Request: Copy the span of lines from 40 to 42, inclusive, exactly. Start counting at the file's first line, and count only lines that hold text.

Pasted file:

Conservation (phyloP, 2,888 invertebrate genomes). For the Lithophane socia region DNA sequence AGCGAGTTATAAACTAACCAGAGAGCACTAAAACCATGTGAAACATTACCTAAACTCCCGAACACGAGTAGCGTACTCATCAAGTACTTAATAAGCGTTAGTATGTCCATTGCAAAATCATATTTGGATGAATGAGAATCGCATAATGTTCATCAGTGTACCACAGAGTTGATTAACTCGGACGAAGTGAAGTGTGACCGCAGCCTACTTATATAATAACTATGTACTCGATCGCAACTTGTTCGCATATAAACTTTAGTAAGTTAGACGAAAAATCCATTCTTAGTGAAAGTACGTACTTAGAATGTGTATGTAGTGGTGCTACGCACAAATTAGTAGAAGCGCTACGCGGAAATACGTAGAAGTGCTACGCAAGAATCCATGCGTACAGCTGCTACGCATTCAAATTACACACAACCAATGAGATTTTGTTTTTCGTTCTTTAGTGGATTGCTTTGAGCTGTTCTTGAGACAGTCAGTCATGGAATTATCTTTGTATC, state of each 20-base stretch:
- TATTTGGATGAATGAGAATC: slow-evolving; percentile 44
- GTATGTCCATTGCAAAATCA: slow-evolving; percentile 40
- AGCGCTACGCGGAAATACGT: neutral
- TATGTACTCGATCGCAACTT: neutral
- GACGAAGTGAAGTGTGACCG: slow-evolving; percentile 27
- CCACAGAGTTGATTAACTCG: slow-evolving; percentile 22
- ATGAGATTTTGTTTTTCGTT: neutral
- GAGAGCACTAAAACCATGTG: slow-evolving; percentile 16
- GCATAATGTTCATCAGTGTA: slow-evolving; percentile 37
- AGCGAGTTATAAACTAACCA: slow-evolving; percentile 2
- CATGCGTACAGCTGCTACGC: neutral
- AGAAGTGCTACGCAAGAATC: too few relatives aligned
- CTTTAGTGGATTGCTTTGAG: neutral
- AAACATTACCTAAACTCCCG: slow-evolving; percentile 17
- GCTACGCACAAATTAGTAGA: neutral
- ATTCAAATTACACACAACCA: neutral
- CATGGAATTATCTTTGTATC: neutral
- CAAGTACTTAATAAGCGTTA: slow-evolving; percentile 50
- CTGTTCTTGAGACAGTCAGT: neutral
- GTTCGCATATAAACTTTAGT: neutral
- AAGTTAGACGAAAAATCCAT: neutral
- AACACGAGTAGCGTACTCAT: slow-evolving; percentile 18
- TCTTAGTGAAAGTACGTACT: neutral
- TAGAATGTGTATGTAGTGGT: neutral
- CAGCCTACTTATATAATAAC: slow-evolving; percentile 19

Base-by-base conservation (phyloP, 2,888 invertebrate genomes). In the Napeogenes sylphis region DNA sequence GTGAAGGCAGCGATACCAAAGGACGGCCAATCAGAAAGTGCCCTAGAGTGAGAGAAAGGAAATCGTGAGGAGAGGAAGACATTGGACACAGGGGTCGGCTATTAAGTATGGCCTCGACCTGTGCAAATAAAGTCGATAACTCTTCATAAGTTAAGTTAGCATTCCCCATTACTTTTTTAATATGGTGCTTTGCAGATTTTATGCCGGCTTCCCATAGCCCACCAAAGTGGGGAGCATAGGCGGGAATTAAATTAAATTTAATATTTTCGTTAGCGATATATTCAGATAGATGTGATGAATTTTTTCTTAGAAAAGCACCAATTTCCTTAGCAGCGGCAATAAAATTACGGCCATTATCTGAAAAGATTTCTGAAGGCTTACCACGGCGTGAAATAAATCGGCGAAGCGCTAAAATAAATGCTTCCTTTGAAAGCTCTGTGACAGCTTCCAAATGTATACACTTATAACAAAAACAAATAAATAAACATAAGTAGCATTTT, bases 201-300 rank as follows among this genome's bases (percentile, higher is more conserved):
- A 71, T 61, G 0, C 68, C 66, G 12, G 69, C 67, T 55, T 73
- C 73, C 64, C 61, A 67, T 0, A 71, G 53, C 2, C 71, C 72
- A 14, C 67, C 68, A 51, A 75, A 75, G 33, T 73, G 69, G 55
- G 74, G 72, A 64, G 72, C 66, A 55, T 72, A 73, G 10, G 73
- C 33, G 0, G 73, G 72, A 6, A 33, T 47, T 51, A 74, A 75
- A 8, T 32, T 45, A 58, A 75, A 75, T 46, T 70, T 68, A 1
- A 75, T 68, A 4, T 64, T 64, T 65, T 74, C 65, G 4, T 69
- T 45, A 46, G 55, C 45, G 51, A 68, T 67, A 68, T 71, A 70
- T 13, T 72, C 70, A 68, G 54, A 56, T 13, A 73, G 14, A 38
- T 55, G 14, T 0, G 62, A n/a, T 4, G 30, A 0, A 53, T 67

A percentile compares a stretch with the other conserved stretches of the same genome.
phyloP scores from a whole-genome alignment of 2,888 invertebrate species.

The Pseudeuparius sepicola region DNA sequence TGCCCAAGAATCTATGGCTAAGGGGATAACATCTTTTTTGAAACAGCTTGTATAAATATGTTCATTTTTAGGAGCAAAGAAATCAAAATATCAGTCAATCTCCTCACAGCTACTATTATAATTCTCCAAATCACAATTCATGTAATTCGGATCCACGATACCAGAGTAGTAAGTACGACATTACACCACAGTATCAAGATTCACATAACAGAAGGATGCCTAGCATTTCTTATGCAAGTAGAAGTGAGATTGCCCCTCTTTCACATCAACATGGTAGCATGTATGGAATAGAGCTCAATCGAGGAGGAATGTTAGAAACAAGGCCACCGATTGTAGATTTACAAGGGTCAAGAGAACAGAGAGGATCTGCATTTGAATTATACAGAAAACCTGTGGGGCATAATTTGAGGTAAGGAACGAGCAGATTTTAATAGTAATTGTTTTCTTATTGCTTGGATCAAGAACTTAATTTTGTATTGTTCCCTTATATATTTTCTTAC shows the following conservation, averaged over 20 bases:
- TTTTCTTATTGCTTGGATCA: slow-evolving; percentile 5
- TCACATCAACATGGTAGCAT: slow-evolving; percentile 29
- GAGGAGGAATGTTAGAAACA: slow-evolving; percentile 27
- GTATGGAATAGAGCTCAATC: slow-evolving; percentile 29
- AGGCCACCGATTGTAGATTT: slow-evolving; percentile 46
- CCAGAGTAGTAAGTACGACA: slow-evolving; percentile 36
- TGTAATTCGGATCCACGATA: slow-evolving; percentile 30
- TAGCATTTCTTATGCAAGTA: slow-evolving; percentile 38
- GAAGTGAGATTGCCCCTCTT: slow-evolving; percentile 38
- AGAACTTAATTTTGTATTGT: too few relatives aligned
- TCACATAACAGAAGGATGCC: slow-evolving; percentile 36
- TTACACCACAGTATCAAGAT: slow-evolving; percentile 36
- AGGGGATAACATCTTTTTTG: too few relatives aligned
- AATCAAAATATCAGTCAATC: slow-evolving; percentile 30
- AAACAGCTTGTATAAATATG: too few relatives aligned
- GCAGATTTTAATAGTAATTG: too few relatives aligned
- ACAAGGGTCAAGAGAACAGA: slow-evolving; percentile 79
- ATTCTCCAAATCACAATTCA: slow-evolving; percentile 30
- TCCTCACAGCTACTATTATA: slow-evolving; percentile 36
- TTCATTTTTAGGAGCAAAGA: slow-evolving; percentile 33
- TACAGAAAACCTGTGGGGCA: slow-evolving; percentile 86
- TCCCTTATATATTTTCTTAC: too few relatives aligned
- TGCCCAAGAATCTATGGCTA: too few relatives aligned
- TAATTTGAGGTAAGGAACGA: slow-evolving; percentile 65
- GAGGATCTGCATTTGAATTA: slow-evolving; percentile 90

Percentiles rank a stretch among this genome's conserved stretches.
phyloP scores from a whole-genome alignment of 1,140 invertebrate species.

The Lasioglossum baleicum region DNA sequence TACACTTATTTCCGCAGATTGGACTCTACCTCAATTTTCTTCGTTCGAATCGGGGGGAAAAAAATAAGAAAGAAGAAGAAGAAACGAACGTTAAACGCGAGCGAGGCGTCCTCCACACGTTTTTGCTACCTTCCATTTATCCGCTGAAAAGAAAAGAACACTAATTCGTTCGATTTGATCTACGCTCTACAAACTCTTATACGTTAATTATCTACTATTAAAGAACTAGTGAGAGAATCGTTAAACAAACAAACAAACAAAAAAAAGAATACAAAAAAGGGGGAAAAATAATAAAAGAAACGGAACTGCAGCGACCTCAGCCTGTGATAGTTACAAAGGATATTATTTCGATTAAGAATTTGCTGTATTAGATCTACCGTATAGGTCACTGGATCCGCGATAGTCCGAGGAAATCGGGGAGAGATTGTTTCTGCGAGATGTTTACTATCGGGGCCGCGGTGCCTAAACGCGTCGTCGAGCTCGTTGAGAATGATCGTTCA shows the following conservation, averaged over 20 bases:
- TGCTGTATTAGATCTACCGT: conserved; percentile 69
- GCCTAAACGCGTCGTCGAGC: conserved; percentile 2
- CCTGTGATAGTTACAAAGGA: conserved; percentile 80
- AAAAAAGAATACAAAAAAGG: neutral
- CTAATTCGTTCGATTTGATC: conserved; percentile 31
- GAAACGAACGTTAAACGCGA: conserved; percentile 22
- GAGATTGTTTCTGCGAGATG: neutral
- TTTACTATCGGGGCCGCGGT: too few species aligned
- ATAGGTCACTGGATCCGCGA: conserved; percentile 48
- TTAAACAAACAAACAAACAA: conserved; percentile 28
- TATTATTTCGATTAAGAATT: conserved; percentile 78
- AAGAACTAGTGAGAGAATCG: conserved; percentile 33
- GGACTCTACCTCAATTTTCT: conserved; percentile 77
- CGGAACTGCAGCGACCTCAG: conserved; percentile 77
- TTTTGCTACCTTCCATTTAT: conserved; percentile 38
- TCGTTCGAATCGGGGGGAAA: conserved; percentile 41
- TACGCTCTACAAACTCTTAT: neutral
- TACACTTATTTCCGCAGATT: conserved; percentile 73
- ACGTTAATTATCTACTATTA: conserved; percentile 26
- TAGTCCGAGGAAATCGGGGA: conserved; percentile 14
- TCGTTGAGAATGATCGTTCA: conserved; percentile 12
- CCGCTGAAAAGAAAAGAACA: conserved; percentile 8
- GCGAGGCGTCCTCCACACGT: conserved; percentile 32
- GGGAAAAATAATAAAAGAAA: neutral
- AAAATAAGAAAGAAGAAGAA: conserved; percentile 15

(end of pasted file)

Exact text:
The Pseudeuparius sepicola region DNA sequence TGCCCAAGAATCTATGGCTAAGGGGATAACATCTTTTTTGAAACAGCTTGTATAAATATGTTCATTTTTAGGAGCAAAGAAATCAAAATATCAGTCAATCTCCTCACAGCTACTATTATAATTCTCCAAATCACAATTCATGTAATTCGGATCCACGATACCAGAGTAGTAAGTACGACATTACACCACAGTATCAAGATTCACATAACAGAAGGATGCCTAGCATTTCTTATGCAAGTAGAAGTGAGATTGCCCCTCTTTCACATCAACATGGTAGCATGTATGGAATAGAGCTCAATCGAGGAGGAATGTTAGAAACAAGGCCACCGATTGTAGATTTACAAGGGTCAAGAGAACAGAGAGGATCTGCATTTGAATTATACAGAAAACCTGTGGGGCATAATTTGAGGTAAGGAACGAGCAGATTTTAATAGTAATTGTTTTCTTATTGCTTGGATCAAGAACTTAATTTTGTATTGTTCCCTTATATATTTTCTTAC shows the following conservation, averaged over 20 bases:
- TTTTCTTATTGCTTGGATCA: slow-evolving; percentile 5
- TCACATCAACATGGTAGCAT: slow-evolving; percentile 29